Knee replacement can be a life-altering surgery. After undergoing it, people suffering from acute knee joint pain with little or no mobility can function with almost no pain for the first time in a very long time.
However, does it mean that you can go back to doing all those things you loved with an artificial knee, including rigorous sports like skiing?
The answer to this question is in the affirmative. You can get back on the slopes with a new knee, but you have to give it time.
It takes about 3-6 months after the surgery to get back to this adventure sport after taking the necessary precautions and undergoing the physiotherapy routine meticulously.
Read on to know about the precautions and tips for care that shall help you get back to those slopes.
Rehabilitation Program for Skiers After Knee Surgery
Skiing is a strenuous sport that puts a lot of pressure on the knee joints. Therefore, all ski enthusiasts who want to get back to this adventure sport must complete mandatory physiotherapy rehabilitation and focus on strengthening the knee joint.
The tissues need a minimum of 3-6 months to heal before handling the demands of downhill skiing. Physical therapy starts about a week after the surgery and involves increasing the range of motion and strengthening the knee.
Here is a routine all skiers must follow to get back to their favorite sport.
1. In the first week, you need to ice, rest, and elevate the knee as much as possible to reduce the swelling. During this time, it is recommended that you work on those quad muscle shrinking, and straight legs raises. Add to this a couple of exercises for increasing your coverage of motion, like bending and stretching both knees.
2. Add to this a couple of exercises for increasing your range of motion, like bending and extending both knees.
3. In the first 2-3 weeks, the wound heals. The healing focuses on edema management, which entails reducing the swelling caused by fluid trapped in tissues and range of motion. The main aim in this period is to progress from walking with a walker to a cane.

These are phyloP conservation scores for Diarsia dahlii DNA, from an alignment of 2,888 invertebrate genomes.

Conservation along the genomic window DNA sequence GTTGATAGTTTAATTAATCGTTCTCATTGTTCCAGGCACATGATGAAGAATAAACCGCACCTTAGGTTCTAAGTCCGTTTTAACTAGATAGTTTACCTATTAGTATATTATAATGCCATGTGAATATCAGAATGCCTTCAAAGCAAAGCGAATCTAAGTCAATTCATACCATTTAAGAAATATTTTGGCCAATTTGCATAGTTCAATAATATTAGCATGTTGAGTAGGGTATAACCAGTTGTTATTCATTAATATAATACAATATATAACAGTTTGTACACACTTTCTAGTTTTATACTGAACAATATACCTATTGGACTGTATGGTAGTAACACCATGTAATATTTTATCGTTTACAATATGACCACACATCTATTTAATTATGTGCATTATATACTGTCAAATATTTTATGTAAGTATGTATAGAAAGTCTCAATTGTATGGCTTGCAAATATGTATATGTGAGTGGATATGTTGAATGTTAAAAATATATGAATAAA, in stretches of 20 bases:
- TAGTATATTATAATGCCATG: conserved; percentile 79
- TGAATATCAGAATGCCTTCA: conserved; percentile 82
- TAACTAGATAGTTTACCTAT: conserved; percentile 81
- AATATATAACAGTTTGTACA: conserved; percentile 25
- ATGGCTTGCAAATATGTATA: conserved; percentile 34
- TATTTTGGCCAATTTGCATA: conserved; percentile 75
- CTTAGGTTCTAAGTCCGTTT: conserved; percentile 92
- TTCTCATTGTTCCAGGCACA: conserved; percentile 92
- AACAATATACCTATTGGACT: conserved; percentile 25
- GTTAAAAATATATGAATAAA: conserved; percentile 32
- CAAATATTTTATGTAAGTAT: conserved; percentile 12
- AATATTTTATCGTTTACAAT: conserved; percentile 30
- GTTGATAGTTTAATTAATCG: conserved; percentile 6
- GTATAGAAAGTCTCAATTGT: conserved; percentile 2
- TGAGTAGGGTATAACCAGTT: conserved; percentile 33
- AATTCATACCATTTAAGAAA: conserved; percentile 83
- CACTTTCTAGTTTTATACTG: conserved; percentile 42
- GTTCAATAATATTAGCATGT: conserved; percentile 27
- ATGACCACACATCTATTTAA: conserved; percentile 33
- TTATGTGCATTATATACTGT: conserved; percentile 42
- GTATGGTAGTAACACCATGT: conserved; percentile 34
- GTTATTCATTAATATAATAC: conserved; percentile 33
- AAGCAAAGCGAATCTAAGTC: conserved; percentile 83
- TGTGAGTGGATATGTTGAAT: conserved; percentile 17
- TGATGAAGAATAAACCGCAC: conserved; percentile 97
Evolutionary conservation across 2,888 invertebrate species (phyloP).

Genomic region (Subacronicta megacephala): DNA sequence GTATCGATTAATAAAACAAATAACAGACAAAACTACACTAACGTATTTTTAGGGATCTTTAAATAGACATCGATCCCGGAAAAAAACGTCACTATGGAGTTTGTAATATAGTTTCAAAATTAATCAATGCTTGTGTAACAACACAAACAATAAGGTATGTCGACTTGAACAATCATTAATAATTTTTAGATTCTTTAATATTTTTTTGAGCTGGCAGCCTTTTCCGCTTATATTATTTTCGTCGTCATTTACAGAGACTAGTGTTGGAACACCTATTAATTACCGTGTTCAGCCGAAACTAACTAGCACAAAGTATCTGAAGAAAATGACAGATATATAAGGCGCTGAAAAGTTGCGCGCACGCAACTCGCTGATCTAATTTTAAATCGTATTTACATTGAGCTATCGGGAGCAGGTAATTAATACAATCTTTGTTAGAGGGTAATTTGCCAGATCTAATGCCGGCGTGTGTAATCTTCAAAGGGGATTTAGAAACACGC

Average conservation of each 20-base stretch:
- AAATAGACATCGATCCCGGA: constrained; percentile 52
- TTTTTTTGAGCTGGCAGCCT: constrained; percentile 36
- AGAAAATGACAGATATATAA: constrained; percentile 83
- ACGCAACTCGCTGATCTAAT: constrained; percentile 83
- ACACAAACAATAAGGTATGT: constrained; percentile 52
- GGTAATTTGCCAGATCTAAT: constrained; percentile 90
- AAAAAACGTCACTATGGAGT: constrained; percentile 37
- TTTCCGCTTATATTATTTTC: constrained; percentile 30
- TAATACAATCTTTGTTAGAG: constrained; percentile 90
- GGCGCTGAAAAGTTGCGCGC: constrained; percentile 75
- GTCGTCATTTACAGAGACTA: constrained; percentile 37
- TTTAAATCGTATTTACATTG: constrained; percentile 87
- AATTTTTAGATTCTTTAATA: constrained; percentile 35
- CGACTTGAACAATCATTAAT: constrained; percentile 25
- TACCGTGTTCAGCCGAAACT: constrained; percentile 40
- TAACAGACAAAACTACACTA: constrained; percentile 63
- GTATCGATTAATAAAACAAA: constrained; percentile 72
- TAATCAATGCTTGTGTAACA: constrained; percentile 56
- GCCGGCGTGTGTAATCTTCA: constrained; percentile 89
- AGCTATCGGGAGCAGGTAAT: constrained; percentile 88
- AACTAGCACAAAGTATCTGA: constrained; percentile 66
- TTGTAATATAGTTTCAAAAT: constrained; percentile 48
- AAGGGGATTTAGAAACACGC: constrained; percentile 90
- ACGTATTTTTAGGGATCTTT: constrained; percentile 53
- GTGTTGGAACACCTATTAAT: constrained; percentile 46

4. Over the next three weeks, the tissue undergoes remodeling, which is essentially the process through which the newly healed tissue blends into normal tissue configuration. The primary focus is on achieving an optimal range of motion and gradually progressing towards bodyweight training. During this time, you should wean off the cane and start walking up & down the stairs.
5. From the sixth week to the third month, your aim should be to restore the full range of motion and go deeper into strengthening the muscles around the knee. You should be able to do squatting tasks like getting in and out of a chair, walking without limping, walking up and down the stairs, and maintaining balance with single-leg standing.
6. The primary tissue maturation happens over the next 3-6 months. So after three months, you should continue with strength and balance exercises with plyometrics (a type of exercise that uses speed and force to build muscle power, like pushups, running, jumping, and kicking) and ski-specific training. You could begin with-
- Getting up and down to the ground and wearing ski boots.
- Walking up and down the stairs with ski boots
- Completing at least 30 squats in a minute and single-leg balancing for about 30-60 seconds.
- Doing ski-specific drills like jumping right and left continuously or squatting with weights. Essentially, all the exercises mimic the demands of downhill skiing.
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Factors to Consider Before Your First Ski